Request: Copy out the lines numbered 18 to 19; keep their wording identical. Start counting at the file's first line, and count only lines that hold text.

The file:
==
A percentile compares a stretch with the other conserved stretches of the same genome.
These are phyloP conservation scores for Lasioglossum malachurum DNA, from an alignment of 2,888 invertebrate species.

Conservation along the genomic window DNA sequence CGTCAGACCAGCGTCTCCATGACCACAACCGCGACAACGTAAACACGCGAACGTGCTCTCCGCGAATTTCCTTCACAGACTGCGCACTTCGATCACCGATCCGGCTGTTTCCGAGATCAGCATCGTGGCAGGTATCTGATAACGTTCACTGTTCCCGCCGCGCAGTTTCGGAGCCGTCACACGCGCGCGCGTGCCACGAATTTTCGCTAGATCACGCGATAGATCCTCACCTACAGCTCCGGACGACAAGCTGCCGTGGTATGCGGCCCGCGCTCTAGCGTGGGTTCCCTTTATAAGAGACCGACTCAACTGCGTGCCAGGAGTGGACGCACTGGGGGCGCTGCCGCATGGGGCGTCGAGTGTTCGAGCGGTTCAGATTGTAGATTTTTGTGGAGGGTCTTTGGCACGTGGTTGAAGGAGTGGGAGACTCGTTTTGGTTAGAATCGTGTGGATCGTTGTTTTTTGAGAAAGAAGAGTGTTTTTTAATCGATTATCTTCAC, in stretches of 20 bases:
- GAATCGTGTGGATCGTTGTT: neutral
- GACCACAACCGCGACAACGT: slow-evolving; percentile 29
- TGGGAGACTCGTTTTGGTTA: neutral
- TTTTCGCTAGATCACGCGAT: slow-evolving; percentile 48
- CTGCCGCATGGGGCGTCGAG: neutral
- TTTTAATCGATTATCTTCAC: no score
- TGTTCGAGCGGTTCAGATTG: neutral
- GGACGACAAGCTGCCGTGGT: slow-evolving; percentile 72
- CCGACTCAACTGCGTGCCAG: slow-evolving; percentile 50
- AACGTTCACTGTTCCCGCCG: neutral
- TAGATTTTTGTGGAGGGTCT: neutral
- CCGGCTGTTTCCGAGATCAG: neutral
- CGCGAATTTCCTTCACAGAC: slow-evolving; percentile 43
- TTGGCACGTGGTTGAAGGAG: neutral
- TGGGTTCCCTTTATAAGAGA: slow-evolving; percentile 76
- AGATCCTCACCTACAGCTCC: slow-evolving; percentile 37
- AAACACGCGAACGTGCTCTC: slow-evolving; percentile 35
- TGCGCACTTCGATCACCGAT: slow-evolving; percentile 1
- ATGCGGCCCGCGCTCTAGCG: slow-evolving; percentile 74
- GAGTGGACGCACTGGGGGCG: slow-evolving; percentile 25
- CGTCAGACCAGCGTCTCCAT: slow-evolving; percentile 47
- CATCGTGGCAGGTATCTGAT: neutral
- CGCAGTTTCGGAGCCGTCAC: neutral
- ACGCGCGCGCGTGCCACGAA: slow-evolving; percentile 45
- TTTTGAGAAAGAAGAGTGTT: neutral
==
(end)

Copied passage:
- TGGGTTCCCTTTATAAGAGA: slow-evolving; percentile 76
- AGATCCTCACCTACAGCTCC: slow-evolving; percentile 37